An image of people walking

Have you caught the video that’s making the rounds online these days (it was posted on youtube on January 27, 2017, and it’s  already got over two million hits) : the ad for a Danish broadcaster, in which they ask:

What happens when we “unbox” each other?

Not seen it?

Well then this is your lucky day.

Yes, there’s an “it’s a small small world” tone to the ad — and, yes, we can’t forget that, at the end of the day, this is actually an ad for a TV station, keen to increase advertising revenues by bringing in more viewers, in a competitive advertising market; but I don’t want to be quite that cynical in approaching it. Instead, I just want to say that the way it’s framed strikes me as interesting; do you notice, for example, that when the people re-group, in light of the novel questions, they don’t stand within a lined space?

They’re unboxed, I guess — as the video phrases it.

But, if you think about it, they’re no more classified when grouped as high-earners or rural folks than when they’re rearranged in terms of those who were class clowns or those who feel lonely.

Sure, the boxes are different, the original group’s members are rearranged, but they’re still boxed, even if where they’re standing has no white lines on the ground.

After all, they know where to walk, and then stand, in response to each new question.

The point, then, is a simple one but, perhaps due to its simplicity, one that’s easily overlooked: there’s nothing more or less authoritative about the re-groupings — for many of us they’re counterintuitive, to be sure, as compared to how we seem to naturally sort and rank ourselves (thereby nicely demonstrating that there’s nothing natural about any human groupings, aka: it could be different and, thanks to this commercial, we see it in practice). But the questions that prompt the people to move are no less interested and vested.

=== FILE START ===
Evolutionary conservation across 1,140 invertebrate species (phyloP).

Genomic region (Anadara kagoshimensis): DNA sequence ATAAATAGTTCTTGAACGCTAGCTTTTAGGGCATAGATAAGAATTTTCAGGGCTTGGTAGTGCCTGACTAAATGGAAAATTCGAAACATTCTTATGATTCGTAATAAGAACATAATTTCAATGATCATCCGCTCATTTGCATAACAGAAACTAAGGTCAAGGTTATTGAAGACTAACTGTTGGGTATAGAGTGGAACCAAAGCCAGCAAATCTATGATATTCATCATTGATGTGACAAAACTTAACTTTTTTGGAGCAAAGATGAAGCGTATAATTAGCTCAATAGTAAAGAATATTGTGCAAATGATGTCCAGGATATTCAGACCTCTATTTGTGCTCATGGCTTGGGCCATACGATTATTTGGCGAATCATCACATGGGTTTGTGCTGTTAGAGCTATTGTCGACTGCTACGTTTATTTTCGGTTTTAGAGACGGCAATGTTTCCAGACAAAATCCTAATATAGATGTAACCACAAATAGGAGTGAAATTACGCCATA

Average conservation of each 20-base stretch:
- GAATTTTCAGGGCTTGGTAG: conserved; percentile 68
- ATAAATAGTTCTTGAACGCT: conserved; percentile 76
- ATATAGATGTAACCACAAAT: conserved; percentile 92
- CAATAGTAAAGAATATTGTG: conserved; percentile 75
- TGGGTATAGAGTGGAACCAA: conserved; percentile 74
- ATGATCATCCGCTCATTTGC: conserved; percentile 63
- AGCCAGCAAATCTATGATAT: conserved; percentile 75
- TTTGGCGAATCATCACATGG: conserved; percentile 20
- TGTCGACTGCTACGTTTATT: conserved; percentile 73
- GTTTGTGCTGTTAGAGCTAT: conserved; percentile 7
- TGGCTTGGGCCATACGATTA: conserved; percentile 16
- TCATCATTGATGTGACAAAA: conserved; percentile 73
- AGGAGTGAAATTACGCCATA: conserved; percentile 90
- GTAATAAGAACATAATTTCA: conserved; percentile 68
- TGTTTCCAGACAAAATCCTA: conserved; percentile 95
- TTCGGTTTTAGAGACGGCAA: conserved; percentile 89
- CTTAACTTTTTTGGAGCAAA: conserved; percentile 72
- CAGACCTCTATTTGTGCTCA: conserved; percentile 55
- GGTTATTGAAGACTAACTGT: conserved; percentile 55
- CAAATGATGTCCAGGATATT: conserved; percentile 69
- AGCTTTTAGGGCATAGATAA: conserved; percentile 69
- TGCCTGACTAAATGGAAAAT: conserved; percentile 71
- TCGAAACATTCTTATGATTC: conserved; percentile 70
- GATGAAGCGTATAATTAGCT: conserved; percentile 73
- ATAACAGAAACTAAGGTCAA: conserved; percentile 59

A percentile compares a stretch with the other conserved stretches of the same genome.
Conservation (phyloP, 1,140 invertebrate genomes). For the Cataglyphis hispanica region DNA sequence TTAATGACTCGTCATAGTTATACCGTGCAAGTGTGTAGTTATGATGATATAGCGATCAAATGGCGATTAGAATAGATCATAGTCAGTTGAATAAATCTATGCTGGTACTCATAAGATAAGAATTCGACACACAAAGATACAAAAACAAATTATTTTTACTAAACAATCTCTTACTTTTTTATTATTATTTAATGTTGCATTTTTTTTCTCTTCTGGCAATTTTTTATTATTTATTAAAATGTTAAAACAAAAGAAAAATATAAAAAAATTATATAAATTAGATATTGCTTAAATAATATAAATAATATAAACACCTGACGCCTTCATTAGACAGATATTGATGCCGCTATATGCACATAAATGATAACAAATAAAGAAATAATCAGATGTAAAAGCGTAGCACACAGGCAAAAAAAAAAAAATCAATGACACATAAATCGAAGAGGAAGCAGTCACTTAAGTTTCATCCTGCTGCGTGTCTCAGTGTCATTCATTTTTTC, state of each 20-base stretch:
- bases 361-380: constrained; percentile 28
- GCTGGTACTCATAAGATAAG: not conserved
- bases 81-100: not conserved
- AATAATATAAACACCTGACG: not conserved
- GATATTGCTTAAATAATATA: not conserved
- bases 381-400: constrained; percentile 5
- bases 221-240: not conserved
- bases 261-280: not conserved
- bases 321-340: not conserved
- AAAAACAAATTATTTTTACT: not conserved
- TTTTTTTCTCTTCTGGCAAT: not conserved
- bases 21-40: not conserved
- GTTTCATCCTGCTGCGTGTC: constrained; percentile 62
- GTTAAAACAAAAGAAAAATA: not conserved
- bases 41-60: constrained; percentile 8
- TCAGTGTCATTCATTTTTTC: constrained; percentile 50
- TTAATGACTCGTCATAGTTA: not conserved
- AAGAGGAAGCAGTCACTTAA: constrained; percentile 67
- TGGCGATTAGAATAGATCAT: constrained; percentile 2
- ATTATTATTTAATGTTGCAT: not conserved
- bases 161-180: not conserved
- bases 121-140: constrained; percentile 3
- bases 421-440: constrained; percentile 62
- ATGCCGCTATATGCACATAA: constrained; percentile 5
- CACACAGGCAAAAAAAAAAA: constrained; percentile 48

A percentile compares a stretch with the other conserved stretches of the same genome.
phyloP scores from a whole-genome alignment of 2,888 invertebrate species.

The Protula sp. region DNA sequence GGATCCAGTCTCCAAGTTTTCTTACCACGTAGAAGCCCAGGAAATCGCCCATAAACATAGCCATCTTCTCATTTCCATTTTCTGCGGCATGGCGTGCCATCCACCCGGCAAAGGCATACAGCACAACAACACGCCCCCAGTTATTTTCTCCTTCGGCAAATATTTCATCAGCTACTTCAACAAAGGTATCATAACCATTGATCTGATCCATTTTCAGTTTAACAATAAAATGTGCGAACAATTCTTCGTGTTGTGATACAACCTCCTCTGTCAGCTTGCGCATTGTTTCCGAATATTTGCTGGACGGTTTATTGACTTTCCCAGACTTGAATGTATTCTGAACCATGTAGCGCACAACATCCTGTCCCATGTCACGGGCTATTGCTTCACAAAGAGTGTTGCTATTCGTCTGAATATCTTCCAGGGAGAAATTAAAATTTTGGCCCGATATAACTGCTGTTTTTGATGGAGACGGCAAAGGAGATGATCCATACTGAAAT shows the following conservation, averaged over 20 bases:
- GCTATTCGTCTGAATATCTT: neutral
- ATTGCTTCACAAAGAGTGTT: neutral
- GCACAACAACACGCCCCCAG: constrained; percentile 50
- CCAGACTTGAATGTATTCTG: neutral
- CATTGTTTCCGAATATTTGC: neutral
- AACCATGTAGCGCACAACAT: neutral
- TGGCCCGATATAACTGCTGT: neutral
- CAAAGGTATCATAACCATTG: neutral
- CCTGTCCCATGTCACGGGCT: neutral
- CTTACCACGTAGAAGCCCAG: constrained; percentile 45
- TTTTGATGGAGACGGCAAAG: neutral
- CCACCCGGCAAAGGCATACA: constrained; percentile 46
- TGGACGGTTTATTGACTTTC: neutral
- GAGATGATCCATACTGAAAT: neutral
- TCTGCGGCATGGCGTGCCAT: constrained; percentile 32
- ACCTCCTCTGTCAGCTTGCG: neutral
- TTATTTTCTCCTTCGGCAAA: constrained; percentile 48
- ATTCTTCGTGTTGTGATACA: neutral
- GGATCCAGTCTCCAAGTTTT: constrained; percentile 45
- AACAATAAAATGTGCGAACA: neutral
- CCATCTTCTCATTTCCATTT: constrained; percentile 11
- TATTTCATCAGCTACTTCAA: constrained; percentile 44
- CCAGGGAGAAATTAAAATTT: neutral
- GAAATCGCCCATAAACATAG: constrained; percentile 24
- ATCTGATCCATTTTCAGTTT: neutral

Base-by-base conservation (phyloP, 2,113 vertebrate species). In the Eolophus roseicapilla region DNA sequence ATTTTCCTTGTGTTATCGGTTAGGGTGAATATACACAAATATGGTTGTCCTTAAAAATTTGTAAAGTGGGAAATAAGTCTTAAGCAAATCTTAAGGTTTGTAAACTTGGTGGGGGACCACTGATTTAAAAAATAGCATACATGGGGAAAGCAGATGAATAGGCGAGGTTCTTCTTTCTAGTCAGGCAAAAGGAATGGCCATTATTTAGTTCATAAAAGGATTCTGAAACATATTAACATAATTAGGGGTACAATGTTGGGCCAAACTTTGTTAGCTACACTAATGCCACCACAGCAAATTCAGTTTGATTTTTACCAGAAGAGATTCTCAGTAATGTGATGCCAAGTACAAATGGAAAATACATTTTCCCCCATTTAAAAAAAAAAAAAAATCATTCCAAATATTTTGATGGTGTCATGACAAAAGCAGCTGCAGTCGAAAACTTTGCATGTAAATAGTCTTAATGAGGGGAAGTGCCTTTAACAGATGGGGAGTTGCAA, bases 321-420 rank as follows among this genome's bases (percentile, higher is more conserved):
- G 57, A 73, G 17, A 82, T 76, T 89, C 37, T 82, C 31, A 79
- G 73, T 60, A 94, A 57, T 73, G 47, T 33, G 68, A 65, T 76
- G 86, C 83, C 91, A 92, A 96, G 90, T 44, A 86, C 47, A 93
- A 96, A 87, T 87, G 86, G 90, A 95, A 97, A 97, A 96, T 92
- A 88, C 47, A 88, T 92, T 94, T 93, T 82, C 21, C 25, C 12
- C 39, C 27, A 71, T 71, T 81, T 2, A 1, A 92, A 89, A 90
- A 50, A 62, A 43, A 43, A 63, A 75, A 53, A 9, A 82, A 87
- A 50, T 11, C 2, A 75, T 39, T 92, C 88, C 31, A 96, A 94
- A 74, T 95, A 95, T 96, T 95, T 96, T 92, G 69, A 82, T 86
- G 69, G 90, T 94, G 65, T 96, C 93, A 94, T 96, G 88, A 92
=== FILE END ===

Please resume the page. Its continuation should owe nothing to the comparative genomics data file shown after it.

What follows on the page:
(Don’t you assume it took the production team some time to narrow things down to just this list?)

It’s just that the interests that drive them are different.

A difference of consequence to some or many of us, no doubt.

The commercial, of course, wouldn’t have the same effect if we just asked people to repackage themselves in new ways. No, to authorize the difference we need to create a sense that there are ways of organizing that fall outside interests, that are, simply put, unboxed — if only we could just peel away the inessential, and shake off the limiting structures that we place upon ourselves.

If only we could break free, color outside the lines.

But there’s no white lines where they stand. The production team was astute to figure that one out.

Don’t get me wrong — I find it a pretty effective commercial. But it’s effect has much to do with the absence of lines on the ground when the questions inevitably presuppose them. If no one else, then at least the film crew needs them — otherwise how do they know the focal depth of the shot?

And, come to think of it, not everyone answers each question together, uniformly; so though a jovial bunch, who applaud the lone outsider, the us/them dynamic, by definition, never leaves that room.

It’s just how identification works.

An image of a man standing in front of a blank wall

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